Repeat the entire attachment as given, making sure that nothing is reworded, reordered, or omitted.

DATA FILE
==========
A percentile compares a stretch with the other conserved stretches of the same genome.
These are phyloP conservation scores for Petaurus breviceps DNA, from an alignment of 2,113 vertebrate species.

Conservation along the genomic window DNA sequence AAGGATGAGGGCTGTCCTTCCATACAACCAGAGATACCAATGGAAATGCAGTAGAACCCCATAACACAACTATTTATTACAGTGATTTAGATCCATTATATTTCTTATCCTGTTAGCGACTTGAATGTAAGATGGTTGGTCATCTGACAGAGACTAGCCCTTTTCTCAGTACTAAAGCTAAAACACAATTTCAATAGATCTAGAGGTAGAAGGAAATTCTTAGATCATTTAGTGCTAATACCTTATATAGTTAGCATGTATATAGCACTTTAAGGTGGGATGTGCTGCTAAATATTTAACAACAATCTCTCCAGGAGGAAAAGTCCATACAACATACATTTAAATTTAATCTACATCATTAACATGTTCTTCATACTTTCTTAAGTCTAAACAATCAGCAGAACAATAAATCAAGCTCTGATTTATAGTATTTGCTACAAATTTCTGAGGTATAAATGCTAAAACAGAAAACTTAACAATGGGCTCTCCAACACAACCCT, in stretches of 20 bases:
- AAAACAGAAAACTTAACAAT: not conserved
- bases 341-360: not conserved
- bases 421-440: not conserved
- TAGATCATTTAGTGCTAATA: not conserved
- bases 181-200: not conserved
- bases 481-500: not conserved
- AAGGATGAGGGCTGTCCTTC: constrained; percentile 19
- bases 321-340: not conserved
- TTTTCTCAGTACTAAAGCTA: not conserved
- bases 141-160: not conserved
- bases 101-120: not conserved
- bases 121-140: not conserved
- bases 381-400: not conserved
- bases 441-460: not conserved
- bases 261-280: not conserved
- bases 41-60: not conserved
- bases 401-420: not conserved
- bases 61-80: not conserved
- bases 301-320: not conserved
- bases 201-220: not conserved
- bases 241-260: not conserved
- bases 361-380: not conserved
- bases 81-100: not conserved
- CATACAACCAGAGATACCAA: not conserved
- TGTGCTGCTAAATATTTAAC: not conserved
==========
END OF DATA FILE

A percentile compares a stretch with the other conserved stretches of the same genome.
These are phyloP conservation scores for Petaurus breviceps DNA, from an alignment of 2,113 vertebrate species.

Conservation along the genomic window DNA sequence AAGGATGAGGGCTGTCCTTCCATACAACCAGAGATACCAATGGAAATGCAGTAGAACCCCATAACACAACTATTTATTACAGTGATTTAGATCCATTATATTTCTTATCCTGTTAGCGACTTGAATGTAAGATGGTTGGTCATCTGACAGAGACTAGCCCTTTTCTCAGTACTAAAGCTAAAACACAATTTCAATAGATCTAGAGGTAGAAGGAAATTCTTAGATCATTTAGTGCTAATACCTTATATAGTTAGCATGTATATAGCACTTTAAGGTGGGATGTGCTGCTAAATATTTAACAACAATCTCTCCAGGAGGAAAAGTCCATACAACATACATTTAAATTTAATCTACATCATTAACATGTTCTTCATACTTTCTTAAGTCTAAACAATCAGCAGAACAATAAATCAAGCTCTGATTTATAGTATTTGCTACAAATTTCTGAGGTATAAATGCTAAAACAGAAAACTTAACAATGGGCTCTCCAACACAACCCT, in stretches of 20 bases:
- AAAACAGAAAACTTAACAAT: not conserved
- bases 341-360: not conserved
- bases 421-440: not conserved
- TAGATCATTTAGTGCTAATA: not conserved
- bases 181-200: not conserved
- bases 481-500: not conserved
- AAGGATGAGGGCTGTCCTTC: constrained; percentile 19
- bases 321-340: not conserved
- TTTTCTCAGTACTAAAGCTA: not conserved
- bases 141-160: not conserved
- bases 101-120: not conserved
- bases 121-140: not conserved
- bases 381-400: not conserved
- bases 441-460: not conserved
- bases 261-280: not conserved
- bases 41-60: not conserved
- bases 401-420: not conserved
- bases 61-80: not conserved
- bases 301-320: not conserved
- bases 201-220: not conserved
- bases 241-260: not conserved
- bases 361-380: not conserved
- bases 81-100: not conserved
- CATACAACCAGAGATACCAA: not conserved
- TGTGCTGCTAAATATTTAAC: not conserved